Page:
TAIPEI (Taiwan News) -- As the anti-extradition bill protests rage on in Hong Kong, nearly 3,000 aviation employees and civil aviation officials joined in the so-called "Three Strikes" (三罷) campaign, resulting in over 200 flight cancellations today (Aug. 5).
According to local Hong Kong media reports, nearly 3,000 employees in Hong Kong's aviation industry have taken collective sick leave to respond to the Three Strikes campaign, including more than 2,000 Cathay Pacific Airlines employees, 500 Hong Kong Airlines workers, and 320 Jardine Aviation Services staff members. This has resulted in the cancellation of 209 flights at Hong Kong airport as of 8:15 a.m., with another 10 flights canceled for Tuesday (Aug. 6), according to the Airport Authority.
The Three Strikes campaign, also known as the "8/5 Strike," includes strikes by laborers, educators, and civil servants. The maintenance staff of the Hong Kong airport also took a leave of absence to participate.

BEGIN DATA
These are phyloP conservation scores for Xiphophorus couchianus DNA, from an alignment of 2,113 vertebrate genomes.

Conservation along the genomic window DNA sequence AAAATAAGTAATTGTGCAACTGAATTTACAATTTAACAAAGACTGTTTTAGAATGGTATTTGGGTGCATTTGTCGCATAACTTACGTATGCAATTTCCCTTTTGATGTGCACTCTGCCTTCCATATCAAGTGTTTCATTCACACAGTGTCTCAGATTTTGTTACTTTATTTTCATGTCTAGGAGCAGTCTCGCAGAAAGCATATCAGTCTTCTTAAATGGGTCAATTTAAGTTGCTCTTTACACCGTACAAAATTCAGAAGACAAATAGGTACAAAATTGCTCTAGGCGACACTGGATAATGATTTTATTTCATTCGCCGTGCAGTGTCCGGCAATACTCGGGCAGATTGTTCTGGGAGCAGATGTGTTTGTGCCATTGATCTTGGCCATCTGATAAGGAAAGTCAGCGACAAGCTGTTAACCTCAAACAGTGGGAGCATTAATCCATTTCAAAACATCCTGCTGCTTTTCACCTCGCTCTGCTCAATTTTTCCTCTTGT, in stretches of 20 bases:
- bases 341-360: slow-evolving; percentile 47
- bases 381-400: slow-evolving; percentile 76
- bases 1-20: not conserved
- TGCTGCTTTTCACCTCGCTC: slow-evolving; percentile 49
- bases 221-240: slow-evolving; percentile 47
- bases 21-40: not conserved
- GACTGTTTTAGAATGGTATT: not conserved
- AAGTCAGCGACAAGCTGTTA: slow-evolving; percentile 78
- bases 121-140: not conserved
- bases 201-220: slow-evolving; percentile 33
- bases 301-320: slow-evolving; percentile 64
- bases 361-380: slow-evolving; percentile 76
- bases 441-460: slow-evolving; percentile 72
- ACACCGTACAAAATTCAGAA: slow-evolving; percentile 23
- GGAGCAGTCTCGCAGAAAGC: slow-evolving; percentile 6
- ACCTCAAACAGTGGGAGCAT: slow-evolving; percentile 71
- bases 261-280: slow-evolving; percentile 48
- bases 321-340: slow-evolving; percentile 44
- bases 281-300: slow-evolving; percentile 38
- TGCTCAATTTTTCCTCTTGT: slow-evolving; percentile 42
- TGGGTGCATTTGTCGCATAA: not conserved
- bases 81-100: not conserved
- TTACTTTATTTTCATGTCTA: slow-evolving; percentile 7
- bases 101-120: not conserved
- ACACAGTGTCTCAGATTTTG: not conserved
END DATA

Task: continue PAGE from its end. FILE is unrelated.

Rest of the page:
(Associated Press photo)
After a dozen air traffic controllers took sick leave on Sunday (Aug. 4), the number of air traffic controllers was increased today, but there is only one runway still open for takeoffs and landings. As a result, the airport has had to reduce the number of takeoffs and landings by half for each airline.
Cathay Pacific and Cathay Dragon said they had received notifications from the Airport Authority Hong Kong (AAHK) that airport operations would be affected today. "We strongly recommend that passengers delay necessary travel on that day," said AAHK. Early this morning, the MTR also indicated that service on the airport express line had been completely suspended and check-in services in urban areas had been suspended.
According to an update on the MTR's unofficial Twitter account run by the company's employees, services were disrupted or delayed on five other lines because of door obstruction incidents. Commuters posted photos on Twitter showing protestors blocking train doors and gathering en masse on platforms at numerous MTR stations.
(Associated Press photo)
Radio Television Hong Kong (RTHK), interviewed some passengers who were agitated by the flight delays, some of whom had camped out at the airport all night, only to find their flight had been canceled in the morning. However, others said they sympathized with the strike because the government has not been responding to the appeals of the protestors, so they were willing to put up with the inconvenience.